The Deisis
The term means supplication or intercession. Most often shown with the Virgin on the left (Christ’s ‘right hand’) and John the Baptist on the right. The heads of the Virgin Mary and St. John are slightly bowed in humility with their hands outstretched toward Christ in petition. Their haloes are gold symbolizing the divine light of Christ that is part of them and radiates from them.

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The letter on this icon is Greek. IC XC (Greek iota sigma and chi and sigma) are the first letters of Jesus Chris. The line above them shows that they are incomplete and part of a larger word, a common icon trait. W O N in Christ’s halo (Greek omega omicon nu) means ‘He who is’ or ‘I am’. MP OY above the Theotokos (Greek mu rho omicron gamma) are the first letters of Mother and God or ‘Mother of God’.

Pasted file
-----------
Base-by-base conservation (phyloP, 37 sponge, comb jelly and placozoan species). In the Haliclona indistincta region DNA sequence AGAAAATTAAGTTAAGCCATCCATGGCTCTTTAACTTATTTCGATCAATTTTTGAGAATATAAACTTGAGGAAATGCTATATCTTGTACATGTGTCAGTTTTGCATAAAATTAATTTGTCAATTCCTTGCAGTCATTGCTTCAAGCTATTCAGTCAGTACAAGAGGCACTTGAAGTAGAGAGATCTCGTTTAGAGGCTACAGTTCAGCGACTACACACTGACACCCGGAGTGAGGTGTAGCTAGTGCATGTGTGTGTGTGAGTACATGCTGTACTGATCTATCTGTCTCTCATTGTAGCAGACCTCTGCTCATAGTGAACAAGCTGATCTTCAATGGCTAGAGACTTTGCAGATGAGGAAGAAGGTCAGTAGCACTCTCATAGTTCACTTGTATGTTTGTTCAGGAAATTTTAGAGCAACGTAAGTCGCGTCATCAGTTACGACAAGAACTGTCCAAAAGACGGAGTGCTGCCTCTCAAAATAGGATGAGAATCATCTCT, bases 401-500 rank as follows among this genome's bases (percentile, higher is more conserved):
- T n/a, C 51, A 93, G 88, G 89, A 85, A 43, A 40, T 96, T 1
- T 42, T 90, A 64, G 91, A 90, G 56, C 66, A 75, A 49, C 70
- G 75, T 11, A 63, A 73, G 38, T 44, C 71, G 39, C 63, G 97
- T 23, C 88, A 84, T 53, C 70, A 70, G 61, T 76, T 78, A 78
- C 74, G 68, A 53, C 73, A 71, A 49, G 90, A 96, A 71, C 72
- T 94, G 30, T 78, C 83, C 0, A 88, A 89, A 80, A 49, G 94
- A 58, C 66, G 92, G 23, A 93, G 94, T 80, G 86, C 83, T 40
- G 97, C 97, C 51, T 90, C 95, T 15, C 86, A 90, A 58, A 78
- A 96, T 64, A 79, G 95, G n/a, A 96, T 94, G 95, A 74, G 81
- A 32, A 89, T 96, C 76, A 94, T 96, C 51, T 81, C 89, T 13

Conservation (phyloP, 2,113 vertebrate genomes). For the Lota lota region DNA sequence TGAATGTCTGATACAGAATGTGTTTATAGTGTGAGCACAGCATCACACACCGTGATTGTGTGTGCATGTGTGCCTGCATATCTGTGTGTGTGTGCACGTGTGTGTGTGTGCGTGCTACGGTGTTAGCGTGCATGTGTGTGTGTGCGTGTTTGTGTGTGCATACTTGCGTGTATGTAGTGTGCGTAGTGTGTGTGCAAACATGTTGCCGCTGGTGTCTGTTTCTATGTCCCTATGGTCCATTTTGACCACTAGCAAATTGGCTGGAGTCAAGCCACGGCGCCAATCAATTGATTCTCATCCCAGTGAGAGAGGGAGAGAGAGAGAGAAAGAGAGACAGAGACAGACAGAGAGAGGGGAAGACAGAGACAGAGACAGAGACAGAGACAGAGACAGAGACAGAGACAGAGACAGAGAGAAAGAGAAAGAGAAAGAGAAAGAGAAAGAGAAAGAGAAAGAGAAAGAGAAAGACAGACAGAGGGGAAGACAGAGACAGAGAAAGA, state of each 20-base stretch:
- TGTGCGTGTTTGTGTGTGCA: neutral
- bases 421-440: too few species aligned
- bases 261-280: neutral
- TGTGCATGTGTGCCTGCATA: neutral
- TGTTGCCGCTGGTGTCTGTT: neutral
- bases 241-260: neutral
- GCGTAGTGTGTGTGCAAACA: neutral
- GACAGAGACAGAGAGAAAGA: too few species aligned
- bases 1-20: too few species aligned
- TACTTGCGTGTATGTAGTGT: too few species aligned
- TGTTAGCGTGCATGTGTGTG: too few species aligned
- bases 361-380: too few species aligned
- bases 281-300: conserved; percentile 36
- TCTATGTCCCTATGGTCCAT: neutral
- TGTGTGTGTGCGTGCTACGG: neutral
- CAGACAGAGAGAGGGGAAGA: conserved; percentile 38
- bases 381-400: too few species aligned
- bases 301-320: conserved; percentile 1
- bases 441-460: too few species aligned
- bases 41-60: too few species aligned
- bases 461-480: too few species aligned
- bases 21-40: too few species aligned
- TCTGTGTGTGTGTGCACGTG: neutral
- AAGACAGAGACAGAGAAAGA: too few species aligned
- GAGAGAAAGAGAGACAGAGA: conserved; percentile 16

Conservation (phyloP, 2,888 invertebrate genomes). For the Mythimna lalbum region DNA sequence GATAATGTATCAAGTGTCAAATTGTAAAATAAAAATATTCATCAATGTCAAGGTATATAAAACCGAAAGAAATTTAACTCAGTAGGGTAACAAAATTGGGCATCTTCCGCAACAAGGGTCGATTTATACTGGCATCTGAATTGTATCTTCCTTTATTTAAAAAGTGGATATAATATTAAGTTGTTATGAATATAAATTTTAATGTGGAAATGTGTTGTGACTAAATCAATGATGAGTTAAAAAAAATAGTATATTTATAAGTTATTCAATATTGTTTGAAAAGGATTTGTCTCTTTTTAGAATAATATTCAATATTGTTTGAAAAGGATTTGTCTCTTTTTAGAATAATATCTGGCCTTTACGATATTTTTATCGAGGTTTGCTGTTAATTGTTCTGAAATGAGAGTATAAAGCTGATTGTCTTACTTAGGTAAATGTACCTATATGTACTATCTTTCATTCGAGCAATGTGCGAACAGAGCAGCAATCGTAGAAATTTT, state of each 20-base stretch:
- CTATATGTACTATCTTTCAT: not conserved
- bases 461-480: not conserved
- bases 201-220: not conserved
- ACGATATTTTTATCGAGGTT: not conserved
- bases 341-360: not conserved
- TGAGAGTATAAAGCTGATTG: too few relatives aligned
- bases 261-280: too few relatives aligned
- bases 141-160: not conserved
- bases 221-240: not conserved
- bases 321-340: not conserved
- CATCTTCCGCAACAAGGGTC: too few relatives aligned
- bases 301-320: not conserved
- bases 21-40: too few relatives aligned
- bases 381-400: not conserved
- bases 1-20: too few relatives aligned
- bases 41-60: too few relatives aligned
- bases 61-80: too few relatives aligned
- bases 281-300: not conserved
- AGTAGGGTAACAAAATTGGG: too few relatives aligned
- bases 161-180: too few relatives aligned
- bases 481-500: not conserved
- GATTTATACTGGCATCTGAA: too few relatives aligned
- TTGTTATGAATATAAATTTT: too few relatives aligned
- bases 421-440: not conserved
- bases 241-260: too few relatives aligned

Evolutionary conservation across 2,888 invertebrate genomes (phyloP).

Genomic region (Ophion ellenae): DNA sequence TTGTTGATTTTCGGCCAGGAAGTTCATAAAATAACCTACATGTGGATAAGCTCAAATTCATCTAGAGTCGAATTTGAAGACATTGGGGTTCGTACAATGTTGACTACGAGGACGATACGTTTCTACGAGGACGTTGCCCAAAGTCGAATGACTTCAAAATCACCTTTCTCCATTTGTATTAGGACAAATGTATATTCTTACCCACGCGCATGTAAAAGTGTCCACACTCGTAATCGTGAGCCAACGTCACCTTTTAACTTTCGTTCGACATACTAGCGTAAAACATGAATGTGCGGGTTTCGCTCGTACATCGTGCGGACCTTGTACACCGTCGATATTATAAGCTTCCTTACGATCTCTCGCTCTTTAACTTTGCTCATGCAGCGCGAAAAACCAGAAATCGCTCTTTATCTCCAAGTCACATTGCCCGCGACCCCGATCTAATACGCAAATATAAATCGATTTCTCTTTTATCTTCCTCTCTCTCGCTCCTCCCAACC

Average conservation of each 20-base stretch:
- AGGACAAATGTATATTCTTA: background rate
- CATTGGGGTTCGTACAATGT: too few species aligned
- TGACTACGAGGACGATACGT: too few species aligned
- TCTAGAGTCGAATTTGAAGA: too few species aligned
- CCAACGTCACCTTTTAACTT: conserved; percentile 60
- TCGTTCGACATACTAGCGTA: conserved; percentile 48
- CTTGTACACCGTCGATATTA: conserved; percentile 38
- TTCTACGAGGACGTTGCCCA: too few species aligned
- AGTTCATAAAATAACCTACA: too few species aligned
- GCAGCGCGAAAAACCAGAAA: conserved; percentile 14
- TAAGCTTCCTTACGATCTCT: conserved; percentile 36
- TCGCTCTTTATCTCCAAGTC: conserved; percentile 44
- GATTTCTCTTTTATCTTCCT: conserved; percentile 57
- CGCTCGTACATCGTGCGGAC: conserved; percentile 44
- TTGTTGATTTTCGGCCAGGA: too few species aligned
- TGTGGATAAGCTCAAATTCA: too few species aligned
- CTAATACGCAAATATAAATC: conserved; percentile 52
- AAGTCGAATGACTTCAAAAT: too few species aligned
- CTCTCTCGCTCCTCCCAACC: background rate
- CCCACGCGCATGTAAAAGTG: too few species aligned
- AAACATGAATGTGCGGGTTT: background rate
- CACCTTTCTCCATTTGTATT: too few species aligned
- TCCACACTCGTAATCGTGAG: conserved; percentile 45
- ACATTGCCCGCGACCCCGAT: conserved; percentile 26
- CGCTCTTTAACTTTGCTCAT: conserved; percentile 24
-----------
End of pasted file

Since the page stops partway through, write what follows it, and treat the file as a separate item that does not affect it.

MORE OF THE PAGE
Christ is shown in the variant pantocrator (Lord of All) style with an open book (often called Christ the Teacher). His right hand is in the distinct shape of the letter ICXC used to give a blessing. Christ’s halo as a cross to allude to the Trinity.

Christ wears red (martrydom and resurrection) covered with blue (spirituality and heaven) showing that his earthly nature and existence (red) was secondary to his Divine nature (blue). The colors of Mary (Theotokos or ‘God bearer’) are reversed from that of Christ: her human existence (red) came first before her spiritual/heavenly life. Three stars on her (head and shoulders) reveal that she was a virgin before, during and after the nativity. John the Baptist has the disordered hair showing his life of penitence in the desert and is clad in a green robe (life and hope).